A colleague who teaches at Baruch College (the City University of New York's business school) forwarded an e-mail from the Baruch administration reminding faculty who teach certain core courses such as Marketing Foundations that they must follow a forced grade distribution of "20-30% A or A-, 40-50% B(+/-) (and) 25-30% C+ or lower". This curve is reminiscent of one under which I've labored as an adjunct at the NYU Stern School of business, where A's are limited to 35%. Grade inflation is characteristic of a McDonaldized higher education system under which students are customers for a degree product. But the solution is not intensification of the McDonaldization by inappropriately forcing distributions. There is no reason to assume that learning is normally distributed. All of the students in the class may learn the material well. The quality expert Edward I. Deming, who says that he gave all A's when he taught at the NYU Business School, points out that it is difficult to know the underlying productive abilities of a group of employees (or students) and that performance may be uniformly as well as normally distributed. Imposing a normal distribution on a uniform population is capricious, adds variance to the system and so is disruptive in Deming's view.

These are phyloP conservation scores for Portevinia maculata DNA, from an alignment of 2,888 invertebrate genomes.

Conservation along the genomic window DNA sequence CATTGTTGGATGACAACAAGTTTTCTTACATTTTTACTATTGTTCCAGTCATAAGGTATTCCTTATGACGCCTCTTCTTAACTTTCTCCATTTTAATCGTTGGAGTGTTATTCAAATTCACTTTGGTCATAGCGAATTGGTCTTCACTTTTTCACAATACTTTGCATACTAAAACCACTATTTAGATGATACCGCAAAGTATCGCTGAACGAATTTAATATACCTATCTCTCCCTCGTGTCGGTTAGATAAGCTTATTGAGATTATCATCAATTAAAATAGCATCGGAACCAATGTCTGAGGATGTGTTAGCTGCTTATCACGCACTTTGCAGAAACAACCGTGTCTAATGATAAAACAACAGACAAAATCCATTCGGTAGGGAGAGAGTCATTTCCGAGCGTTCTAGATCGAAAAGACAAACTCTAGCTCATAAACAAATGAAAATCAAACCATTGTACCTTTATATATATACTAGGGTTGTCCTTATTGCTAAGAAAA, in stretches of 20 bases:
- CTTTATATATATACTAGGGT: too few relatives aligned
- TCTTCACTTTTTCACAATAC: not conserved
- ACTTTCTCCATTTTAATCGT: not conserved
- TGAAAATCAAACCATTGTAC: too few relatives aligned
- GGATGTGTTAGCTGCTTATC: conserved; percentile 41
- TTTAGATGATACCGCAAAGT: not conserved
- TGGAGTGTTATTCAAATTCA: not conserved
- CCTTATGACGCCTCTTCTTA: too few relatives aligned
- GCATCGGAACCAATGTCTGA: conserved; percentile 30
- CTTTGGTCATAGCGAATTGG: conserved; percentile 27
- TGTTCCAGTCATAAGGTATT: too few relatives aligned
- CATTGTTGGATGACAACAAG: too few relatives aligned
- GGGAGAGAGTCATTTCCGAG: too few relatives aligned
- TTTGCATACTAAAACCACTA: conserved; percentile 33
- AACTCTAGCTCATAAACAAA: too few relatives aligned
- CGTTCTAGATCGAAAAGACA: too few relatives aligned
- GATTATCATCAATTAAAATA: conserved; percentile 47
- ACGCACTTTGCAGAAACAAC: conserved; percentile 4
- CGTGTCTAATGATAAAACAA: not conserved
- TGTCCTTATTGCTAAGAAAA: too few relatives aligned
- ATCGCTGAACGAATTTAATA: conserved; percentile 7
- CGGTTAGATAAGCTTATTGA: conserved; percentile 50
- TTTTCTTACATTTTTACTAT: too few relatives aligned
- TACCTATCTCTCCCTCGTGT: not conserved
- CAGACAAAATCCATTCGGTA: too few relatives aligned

- October 06, 2009